Harley-Davidson, which previously showed “LiveWire,” a prototype electric motorcycle, and then announced this past January that an all-electric model will arrive sometime in 2019, has bought an interest in San Francisco-based Alta Motors, makers of the critically acclaimed Redshift off-road motorcycle.
Alta bypassed the easy route to electric motorcycling, which is what I think of as “Grainger Catalog engineering.” Instead it has engineered a mature system, which integrates a liquid-cooled brushless motor, liquid-cooled power supply, and an energy-dense lithium-ion battery module cooled by thermal conduction into an effective motocross chassis.
Harley-Davidson needs a future-penetrating concept of motorcycling—vehicles that can respond to a changing society. Most people today learn to drive on automatic transmission-equipped cars, compelling them to learn clutch/throttle coordination if they are also to become motorcyclists on conventional combustion-powered machines. Electric drive, which has neither a clutch nor gears, eliminates this.
“Alta has demonstrated innovation and expertise in EV and their objectives align closely with ours,” Harley-Davidson president and CEO Matt Levatich said. “We each have strengths and capabilities that will be mutually beneficial as we work together to develop cutting-edge electric motorcycles.”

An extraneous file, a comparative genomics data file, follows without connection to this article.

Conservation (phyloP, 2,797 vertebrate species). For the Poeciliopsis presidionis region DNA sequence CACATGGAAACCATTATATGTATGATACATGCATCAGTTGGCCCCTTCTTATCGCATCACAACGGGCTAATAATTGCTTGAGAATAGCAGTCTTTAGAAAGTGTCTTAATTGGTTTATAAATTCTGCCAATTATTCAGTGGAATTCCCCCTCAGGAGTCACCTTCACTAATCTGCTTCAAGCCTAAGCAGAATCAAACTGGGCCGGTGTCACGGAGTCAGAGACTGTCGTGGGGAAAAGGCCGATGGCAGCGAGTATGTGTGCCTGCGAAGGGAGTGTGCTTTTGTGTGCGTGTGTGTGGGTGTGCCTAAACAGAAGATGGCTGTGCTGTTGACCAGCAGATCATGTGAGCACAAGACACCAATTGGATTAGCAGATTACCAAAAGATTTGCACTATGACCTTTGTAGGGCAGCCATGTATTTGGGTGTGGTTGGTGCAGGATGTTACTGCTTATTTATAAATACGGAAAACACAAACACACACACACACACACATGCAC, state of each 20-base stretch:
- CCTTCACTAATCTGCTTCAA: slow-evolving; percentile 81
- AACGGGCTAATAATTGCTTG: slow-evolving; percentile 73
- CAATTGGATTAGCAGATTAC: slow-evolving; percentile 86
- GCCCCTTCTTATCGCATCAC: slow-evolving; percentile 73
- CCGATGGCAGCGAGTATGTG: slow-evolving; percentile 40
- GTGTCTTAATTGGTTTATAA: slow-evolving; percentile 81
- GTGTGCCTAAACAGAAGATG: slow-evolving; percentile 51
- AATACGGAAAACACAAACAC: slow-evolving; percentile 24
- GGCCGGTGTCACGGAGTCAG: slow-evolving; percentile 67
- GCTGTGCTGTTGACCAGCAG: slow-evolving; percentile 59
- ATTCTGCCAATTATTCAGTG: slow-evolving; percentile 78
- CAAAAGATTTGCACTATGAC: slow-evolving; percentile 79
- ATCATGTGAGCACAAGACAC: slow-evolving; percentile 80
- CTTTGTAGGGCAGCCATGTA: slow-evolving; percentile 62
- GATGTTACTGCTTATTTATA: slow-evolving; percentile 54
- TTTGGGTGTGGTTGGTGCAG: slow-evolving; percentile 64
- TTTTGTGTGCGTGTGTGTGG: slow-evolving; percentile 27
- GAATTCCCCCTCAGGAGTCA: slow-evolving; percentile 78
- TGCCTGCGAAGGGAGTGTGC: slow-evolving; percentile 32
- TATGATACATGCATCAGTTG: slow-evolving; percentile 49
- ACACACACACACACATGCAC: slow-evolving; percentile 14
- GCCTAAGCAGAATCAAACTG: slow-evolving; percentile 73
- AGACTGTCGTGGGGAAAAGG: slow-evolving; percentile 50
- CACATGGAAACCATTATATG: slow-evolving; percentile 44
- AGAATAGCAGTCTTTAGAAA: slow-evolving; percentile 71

Even today, noise remains a problem for motorcycling, and electric motorcycles can be essentially silent. Electric drive already delivers what all of today’s electronic rider aids seek to get from traditional motorcycle combustion engines: smooth, controllable torque at all speeds, without the driveline disturbances of gear changing.
An important word to all Harley-Davidson riders is torque, and electric motors can deliver maximum torque from zero rpm. If riders truly want torque rather than talk, electrics deliver in spades.
Although it’s hard to imagine a silent electric Harley-Davidson motorcycle satisfying the tough-guy image marketing goals of The Motor Company, the future of the motorcycle’s appeal is impossible to predict. That makes it mandatory for major motorcycle makers to bring electrics to market. Think of it as insurance.